Studies from our lab have identified basic information-processing abilities in infancy that appear to be the building blocks of later cognition. These abilities have proved sensitive to risk for later cognitive compromise and predictive of complex cognitive outcomes. Many of these studies have been longitudinal in nature, following preterms and full-terms from early infancy to later childhood; preterms have served as a prototypic risk factor for later cognitive compromise. The battery of infant tasks, many developed in our lab, has expanded over the years and now encompasses four cognitive domains: memory (recognition, recall, and short-term capacity), attention (look duration, shifting), processing speed (encoding speed, reaction time), and representational competence (cross-modal transfer, object permanence, symbolic play).
The findings thus far indicate that infant measures from all four domains:
Factor analyses support the notion that the infant abilities are tapping discrete abilities, a point reinforced by the tendency of these abilities to account for independent variance in later outcomes. We posited that attention and processing speed are primary and found support for this assumption in structural equation models. These models posited a cascade in which attention and speed influence memory and representational competence which, in turn, influences more general cognitive outcomes in toddlerhood (MDI at two and three years). We will speculate on how these basic aspects of information processing might also serve as the pillars of preschool executive functions.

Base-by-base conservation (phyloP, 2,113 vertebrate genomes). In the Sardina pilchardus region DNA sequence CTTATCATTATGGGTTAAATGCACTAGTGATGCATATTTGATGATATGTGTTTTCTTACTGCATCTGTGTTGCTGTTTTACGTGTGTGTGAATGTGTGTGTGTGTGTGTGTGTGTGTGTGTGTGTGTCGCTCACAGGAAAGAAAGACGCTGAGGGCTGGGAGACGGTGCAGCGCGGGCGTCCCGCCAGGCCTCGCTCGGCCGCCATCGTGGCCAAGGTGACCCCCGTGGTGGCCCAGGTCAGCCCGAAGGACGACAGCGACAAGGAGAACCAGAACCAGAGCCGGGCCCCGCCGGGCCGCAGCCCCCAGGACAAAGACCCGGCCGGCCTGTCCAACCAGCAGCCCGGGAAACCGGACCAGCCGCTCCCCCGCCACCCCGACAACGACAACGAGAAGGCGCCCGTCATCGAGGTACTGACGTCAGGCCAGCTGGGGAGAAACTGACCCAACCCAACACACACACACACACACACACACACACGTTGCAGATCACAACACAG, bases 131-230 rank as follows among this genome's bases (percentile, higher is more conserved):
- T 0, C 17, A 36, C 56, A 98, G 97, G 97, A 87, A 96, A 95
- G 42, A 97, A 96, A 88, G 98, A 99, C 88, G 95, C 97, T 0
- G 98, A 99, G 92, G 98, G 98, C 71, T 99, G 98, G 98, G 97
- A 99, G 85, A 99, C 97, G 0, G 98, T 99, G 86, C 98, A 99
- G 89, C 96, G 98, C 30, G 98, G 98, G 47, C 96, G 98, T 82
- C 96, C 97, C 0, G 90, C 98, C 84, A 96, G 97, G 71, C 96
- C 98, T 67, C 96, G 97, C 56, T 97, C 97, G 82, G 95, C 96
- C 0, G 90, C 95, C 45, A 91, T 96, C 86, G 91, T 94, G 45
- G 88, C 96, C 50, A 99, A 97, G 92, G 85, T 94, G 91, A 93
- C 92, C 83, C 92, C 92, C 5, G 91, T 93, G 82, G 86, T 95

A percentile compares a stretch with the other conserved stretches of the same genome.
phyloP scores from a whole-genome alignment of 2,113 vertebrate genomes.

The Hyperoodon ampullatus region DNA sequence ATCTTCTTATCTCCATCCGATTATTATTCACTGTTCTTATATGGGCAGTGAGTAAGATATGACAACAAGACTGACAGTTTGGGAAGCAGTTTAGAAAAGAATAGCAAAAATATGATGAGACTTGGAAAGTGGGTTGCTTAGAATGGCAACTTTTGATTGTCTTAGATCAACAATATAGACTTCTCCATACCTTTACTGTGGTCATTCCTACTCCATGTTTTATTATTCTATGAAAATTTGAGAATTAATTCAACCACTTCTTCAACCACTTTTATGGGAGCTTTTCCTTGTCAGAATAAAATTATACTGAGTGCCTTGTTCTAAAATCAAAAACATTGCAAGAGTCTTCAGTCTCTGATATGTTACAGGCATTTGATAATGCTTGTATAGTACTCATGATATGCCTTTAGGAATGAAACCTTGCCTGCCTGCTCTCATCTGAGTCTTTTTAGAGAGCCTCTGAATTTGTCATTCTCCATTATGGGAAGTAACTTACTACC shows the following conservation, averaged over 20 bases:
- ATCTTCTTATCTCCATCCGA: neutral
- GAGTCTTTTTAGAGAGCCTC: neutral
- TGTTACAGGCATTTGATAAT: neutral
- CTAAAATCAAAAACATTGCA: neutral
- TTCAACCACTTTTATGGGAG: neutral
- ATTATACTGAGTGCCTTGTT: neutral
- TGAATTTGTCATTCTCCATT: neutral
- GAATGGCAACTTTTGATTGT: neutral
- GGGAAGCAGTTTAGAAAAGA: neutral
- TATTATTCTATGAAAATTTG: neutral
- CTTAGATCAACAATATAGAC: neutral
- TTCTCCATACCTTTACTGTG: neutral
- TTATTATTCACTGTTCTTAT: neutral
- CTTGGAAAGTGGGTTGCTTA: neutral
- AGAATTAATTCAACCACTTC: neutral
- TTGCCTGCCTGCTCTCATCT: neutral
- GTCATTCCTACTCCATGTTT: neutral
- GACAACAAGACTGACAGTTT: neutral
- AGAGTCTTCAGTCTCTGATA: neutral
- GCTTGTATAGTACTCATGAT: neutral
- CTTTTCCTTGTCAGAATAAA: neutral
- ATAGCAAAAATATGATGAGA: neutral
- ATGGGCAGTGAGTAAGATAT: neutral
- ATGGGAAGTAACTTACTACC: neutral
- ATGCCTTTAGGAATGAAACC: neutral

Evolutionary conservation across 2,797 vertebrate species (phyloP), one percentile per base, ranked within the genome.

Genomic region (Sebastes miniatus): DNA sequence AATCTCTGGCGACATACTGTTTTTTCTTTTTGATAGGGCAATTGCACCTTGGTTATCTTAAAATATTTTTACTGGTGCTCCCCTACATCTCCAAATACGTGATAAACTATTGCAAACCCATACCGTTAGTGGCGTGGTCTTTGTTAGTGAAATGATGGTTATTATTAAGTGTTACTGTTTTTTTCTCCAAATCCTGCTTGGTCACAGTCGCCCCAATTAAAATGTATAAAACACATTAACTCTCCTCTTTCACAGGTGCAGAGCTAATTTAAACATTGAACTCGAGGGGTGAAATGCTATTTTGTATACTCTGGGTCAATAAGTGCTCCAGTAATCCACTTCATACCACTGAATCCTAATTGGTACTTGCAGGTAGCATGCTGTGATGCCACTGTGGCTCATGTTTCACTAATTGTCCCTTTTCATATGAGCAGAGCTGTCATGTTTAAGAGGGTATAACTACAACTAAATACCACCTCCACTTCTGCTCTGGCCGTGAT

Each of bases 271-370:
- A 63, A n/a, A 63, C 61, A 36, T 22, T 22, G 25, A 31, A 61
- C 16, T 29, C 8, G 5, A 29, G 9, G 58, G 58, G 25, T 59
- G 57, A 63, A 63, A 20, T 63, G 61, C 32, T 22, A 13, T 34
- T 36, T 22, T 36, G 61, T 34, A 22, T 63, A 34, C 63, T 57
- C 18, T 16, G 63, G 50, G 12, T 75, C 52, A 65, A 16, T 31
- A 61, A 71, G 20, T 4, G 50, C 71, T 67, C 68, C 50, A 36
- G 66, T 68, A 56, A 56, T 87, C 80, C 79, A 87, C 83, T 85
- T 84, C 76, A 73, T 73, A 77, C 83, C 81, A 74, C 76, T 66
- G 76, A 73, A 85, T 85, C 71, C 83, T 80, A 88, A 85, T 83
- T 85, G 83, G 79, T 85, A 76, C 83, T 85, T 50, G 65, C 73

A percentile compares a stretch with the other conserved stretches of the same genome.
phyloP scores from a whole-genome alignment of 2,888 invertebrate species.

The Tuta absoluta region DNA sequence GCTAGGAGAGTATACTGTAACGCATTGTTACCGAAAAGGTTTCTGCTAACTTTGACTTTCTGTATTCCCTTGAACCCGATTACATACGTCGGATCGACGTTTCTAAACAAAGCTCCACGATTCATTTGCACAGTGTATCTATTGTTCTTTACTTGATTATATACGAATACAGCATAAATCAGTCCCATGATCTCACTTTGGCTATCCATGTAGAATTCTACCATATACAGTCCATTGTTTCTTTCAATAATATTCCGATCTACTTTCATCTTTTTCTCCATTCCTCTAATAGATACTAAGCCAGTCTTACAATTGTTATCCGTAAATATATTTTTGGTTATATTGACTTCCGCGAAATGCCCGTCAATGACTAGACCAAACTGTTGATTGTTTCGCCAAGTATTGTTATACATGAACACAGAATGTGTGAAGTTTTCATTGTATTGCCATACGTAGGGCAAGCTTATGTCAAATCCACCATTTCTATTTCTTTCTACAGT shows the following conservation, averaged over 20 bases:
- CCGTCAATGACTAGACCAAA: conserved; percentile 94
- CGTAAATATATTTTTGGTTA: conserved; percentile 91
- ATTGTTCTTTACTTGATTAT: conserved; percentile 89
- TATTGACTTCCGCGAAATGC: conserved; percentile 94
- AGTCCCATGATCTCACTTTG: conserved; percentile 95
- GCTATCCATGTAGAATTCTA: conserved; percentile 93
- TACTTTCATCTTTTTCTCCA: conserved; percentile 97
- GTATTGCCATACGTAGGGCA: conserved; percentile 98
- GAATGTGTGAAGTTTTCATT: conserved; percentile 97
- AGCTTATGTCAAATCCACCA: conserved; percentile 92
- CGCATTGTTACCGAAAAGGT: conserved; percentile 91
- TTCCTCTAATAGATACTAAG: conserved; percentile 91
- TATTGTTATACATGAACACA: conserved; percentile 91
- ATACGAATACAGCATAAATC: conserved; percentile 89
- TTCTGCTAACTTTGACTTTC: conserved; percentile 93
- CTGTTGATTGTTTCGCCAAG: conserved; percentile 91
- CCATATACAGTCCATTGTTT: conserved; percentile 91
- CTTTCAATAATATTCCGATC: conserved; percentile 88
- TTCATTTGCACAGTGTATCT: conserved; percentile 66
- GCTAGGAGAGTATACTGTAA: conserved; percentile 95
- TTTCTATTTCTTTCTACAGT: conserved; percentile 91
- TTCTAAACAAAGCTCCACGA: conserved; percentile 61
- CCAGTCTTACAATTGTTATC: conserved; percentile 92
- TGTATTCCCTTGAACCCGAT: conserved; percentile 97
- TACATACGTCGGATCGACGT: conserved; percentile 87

Rose Presentation Slides (PDF - 453 KB)
Dr. Susan Rose is a Professor of Pediatrics and Psychiatry and Behavioral Science at the Albert Einstein College of Medicine. Dr. Rose has held the Flora F. Stone Visiting Professorship at Case Western Reserve University and invited professorships at the Sorbonne and Wadia Children’s Hospital in Bombay. She was one of the founding members of the International Society for Infant Studies and served on its executive board. She has served on National Institutes of Health and National Institute of Mental Health study sections, on the Executive Committee for the Society for Behavioral Pediatrics, and on the editorial boards of a number of professional journals. Her major research interests are infant cognition, individual differences, cognitive continuity, and cognitive problems in children born at risk (particularly those born preterm). Her work has included seminal studies on infant memory, cross-modal transfer, attention, processing speed, and representational competence in longitudinal studies detailing the role of infant abilities as precursors of later cognition.
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